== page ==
Hey all, it’s been awhile so I thought I’d write a few words.
I had someone new to Microsoft call me up today and ask me for some thoughts on how to succeed here. I hung up after chatting for a few minutes about time management and learning to say no – modesty – and how to work in larger teams. It’s a topic that is interesting to me – as every company has its own dynamic (one that spills over into the technical arena) – and I often find myself wondering if I could improve in this area.
If you haven’t already read the Four Agreements, I would highly recommend it. It’s one of those short books that’s really easy to overlook. Besides the Bible, I can’t think of another book that’s had such a high impact on my life, for the better. If you want to make a successful career though – it’s hard to give better advice than the following:
- Be Impeccable with Your Word. This means if you say you’re going to be somewhere or do something, you keep your word. It also means you need to be very careful with what you say yes to. A modest person knows they have limitations, and they’ll be careful not to overload themselves. (Something I’ve had to learn the hard way a few times in my recent assignments!)
- Don’t take anything personally. Everyone is the hero of their own story and their actions – while sometimes senseless to us or worse – always make sense in their own personal universe. Do your best in working with others to be accepting, to listen first and understand (reflect back actively what they’re saying so they know they’re being heard). Once you understand their point of view and motivations, it’s much easier to work towards a compromise that satisfies both parties.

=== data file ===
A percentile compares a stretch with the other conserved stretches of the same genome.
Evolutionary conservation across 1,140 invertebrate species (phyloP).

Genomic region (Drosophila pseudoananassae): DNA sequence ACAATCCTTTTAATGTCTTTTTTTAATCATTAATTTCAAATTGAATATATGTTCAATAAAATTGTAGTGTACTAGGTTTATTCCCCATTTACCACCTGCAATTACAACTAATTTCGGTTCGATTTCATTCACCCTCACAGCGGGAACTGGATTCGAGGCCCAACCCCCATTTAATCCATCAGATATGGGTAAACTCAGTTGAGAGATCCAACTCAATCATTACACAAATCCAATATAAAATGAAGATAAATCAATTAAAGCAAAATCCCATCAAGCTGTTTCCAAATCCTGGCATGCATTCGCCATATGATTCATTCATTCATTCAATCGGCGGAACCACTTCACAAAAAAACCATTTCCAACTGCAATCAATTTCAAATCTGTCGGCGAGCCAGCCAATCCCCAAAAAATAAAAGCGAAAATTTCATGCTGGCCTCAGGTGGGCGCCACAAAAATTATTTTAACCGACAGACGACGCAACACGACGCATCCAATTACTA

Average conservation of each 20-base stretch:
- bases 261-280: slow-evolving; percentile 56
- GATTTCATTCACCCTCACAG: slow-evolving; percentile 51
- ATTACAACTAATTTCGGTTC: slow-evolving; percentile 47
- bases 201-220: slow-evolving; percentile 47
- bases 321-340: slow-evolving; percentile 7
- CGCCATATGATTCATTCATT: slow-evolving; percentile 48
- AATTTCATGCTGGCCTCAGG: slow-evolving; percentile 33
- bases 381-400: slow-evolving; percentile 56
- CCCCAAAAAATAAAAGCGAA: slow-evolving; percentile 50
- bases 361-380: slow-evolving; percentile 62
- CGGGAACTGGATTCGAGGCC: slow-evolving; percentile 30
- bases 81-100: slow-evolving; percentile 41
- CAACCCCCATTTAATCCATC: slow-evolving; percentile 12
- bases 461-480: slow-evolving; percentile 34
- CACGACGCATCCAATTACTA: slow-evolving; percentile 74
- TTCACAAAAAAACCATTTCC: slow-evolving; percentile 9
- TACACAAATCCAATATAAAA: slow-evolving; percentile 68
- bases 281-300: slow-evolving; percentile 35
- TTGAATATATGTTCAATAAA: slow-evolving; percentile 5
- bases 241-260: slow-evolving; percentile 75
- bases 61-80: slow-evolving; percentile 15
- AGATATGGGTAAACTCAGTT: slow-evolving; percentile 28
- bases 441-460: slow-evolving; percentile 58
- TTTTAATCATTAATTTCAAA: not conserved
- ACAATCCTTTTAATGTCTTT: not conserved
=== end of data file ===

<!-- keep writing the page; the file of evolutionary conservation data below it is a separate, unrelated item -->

- Don’t make assumptions. We assume that others think the we think, feel the way we feel, judge the way we judge. The only way to keep ourselves from making assumptions is to not be afraid to ask questions. And we keep asking questions until we understand clearly. Until you know – this is what I want, this is what you want. The unstated becomes clear, no secrets.
- Always do your best. This means trying your damndest at everything you take on, and doing it without distraction. Now, your “best” is a relative term – it doesn’t mean perfect, and your best will vary from day to day. Some days just getting up and responding to emails is “your best”, on other days you’ll be a worldbeater and knock down walls. Don’t try to solve problems in a low state. We all have ups and downs due to low sleep, stress, personal problems etc. As my good friend Jim Caballero once told me, “people are the only thing that matters”. I’ve rarely regretted the way I’ve started or left a position, but I do regret many times falling short in my interpersonal relationships. That thoughtless exchange of words with a coworker when I was feeling a little down, the meetings that did not go well, etc. Many times when I am low on sleep now I try to avoid one on one meetings – so I don’t have to spend the following day mending fences I’ve broken down!
I’m definitely not holding myself up as an example in any of these things! But I will say – over the past two decades – learning by experience how to apply these four points has made a huge difference in a smoother, less bumpy career and a higher ceiling. It’s been said that we get hired for our abilities – we get fired for our personality. True words! So keeping in mind that old saying “the tongue is a fire” – guard your words, be careful with your words (especially those committed to writing – emails, Facebook, etc), and show empathy. You’ll get more done and will be happier doing so!